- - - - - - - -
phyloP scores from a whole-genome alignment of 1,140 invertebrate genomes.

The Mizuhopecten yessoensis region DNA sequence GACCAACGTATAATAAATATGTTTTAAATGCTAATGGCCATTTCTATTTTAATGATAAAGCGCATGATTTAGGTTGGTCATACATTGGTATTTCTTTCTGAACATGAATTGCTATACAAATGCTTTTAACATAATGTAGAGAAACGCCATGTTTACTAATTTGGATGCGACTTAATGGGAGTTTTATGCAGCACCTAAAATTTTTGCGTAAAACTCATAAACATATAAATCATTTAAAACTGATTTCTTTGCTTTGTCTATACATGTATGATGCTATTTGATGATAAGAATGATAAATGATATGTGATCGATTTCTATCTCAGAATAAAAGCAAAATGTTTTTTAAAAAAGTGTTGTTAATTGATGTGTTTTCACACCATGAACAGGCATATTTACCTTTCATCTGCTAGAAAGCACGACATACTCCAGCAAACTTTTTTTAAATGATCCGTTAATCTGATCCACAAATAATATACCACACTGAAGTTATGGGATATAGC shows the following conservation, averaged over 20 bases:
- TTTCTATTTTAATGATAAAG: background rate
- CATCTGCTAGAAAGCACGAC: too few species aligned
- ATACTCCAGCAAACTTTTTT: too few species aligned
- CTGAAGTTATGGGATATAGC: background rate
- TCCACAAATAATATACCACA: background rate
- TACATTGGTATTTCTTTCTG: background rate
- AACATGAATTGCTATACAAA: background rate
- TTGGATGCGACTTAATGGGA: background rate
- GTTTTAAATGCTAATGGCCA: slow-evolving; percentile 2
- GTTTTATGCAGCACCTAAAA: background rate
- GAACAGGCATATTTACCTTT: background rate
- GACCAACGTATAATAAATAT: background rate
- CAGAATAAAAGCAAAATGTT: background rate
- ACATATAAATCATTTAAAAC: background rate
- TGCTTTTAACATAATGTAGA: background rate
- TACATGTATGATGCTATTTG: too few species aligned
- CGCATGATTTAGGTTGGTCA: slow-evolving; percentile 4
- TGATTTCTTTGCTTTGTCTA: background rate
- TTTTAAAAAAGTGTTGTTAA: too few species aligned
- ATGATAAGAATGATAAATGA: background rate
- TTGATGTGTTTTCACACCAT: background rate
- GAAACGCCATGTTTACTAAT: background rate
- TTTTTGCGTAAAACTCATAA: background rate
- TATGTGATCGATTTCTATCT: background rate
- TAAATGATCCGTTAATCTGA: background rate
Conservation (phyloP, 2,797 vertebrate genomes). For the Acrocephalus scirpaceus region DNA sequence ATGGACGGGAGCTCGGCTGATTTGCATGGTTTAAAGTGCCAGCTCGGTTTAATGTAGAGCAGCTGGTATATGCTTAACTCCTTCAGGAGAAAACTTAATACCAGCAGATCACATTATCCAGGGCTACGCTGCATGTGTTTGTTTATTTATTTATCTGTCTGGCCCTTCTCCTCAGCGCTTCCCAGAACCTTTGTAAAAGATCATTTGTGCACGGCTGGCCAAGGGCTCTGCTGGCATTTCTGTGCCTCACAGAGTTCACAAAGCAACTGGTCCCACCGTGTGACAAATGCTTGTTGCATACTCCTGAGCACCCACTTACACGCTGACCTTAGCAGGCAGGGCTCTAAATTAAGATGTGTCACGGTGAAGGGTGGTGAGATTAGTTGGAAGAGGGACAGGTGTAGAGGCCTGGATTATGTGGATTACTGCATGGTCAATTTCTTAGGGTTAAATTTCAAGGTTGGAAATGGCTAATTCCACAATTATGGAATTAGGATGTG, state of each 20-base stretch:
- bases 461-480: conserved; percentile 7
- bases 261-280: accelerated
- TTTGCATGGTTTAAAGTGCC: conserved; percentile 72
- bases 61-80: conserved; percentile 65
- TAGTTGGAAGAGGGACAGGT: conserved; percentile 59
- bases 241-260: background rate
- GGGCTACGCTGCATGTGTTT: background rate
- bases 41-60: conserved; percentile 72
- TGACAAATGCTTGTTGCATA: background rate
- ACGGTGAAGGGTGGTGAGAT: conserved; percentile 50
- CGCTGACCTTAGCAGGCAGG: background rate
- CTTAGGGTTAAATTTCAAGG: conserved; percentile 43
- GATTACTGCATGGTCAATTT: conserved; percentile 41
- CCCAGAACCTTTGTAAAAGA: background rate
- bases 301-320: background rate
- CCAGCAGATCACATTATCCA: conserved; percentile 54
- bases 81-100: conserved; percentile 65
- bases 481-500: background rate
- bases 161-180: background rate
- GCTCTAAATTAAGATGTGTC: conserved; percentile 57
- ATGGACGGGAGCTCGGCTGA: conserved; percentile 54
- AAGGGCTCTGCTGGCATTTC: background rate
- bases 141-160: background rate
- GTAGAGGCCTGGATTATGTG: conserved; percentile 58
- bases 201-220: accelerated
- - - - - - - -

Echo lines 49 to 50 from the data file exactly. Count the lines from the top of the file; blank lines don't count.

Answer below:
- ATGGACGGGAGCTCGGCTGA: conserved; percentile 54
- AAGGGCTCTGCTGGCATTTC: background rate